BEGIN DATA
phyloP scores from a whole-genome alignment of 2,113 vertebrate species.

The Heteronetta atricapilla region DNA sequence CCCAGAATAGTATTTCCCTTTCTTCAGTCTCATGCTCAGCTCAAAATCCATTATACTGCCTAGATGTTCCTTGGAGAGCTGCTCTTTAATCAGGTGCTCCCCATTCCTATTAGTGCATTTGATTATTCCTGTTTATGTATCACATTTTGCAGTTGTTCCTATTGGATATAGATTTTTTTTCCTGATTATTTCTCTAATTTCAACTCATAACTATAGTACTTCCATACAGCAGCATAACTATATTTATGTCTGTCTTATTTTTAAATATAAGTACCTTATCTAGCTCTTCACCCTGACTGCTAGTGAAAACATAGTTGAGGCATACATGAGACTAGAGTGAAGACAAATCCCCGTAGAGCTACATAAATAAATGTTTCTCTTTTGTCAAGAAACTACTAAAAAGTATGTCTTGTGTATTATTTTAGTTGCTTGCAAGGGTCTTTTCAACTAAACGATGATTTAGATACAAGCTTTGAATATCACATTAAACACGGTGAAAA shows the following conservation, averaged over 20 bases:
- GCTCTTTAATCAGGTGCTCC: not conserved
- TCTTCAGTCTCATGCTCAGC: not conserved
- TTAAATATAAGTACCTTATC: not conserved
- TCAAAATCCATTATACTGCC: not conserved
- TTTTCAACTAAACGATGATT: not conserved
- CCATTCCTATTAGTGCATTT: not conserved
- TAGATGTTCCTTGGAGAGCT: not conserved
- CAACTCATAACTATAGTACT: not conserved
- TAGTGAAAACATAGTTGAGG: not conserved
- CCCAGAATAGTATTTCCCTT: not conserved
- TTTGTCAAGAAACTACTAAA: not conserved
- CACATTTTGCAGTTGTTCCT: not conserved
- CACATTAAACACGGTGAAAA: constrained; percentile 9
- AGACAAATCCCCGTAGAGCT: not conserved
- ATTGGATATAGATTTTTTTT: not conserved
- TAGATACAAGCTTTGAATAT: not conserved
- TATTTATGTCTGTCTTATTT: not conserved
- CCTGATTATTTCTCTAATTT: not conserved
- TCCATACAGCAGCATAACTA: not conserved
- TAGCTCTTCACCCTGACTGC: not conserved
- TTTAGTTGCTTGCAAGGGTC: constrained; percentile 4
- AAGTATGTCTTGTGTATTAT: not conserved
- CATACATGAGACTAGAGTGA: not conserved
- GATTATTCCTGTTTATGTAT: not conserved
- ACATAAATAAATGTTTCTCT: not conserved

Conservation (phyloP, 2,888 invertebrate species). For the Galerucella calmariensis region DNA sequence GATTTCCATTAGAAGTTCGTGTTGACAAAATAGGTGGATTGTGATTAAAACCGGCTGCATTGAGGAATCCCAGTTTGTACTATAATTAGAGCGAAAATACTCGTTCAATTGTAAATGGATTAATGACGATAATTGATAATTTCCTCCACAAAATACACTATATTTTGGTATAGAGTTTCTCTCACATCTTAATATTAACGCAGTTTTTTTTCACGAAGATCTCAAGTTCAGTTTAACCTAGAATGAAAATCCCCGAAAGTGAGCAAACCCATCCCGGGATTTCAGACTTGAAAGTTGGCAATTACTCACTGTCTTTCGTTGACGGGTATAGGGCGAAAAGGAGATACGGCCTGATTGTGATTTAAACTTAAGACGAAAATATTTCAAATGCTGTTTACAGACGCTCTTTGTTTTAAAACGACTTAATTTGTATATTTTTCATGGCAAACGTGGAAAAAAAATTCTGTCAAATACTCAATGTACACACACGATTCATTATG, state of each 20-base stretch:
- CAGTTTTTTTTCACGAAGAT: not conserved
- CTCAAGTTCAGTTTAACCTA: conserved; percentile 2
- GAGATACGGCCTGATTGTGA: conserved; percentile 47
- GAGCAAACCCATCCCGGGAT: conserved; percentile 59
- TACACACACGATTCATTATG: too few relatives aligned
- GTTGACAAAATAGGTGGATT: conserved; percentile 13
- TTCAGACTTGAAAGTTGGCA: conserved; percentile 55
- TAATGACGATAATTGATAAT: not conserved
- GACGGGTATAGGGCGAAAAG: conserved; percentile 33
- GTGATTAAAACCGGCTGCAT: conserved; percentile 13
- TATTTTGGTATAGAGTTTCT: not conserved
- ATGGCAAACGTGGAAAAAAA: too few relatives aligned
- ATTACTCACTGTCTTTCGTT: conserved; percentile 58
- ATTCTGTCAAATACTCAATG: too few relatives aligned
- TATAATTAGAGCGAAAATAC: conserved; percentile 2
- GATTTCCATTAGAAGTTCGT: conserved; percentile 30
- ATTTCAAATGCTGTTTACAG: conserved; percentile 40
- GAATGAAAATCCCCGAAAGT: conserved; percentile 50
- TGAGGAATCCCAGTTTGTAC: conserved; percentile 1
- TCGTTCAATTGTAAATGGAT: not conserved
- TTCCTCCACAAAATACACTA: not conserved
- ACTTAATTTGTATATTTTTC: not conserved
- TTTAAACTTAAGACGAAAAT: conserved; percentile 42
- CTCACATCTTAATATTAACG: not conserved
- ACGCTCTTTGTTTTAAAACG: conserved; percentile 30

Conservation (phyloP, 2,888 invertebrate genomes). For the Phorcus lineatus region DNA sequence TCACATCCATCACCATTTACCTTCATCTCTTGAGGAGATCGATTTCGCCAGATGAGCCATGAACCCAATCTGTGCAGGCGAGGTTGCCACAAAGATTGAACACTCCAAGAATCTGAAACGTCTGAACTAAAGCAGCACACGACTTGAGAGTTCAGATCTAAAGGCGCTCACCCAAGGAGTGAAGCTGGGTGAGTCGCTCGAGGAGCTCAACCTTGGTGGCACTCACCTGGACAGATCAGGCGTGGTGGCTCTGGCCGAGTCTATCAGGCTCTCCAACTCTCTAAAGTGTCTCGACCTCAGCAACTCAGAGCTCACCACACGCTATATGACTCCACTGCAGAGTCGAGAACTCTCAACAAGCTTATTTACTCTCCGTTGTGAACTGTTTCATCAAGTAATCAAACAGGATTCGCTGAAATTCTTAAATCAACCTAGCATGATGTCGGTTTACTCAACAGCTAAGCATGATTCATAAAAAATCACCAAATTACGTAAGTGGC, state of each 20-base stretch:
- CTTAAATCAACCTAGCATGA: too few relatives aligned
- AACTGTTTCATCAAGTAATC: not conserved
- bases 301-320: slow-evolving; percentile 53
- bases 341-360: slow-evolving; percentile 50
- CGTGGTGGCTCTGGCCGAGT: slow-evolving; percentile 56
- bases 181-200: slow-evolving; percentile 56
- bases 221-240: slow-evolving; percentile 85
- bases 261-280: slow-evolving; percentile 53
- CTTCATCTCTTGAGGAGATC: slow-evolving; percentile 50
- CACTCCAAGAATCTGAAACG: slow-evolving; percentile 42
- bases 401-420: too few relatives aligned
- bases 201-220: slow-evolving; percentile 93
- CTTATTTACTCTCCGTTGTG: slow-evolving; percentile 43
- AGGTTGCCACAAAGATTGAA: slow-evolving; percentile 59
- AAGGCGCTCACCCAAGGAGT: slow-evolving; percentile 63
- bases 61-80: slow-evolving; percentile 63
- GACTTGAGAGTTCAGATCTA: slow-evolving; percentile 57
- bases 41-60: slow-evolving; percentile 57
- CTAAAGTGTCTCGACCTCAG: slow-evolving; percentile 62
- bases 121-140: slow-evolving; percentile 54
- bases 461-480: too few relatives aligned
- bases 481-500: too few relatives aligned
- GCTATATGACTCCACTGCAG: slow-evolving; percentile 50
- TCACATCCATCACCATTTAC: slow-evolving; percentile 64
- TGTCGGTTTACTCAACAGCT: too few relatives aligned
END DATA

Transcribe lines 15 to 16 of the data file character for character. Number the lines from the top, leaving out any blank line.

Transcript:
- CACATTAAACACGGTGAAAA: constrained; percentile 9
- AGACAAATCCCCGTAGAGCT: not conserved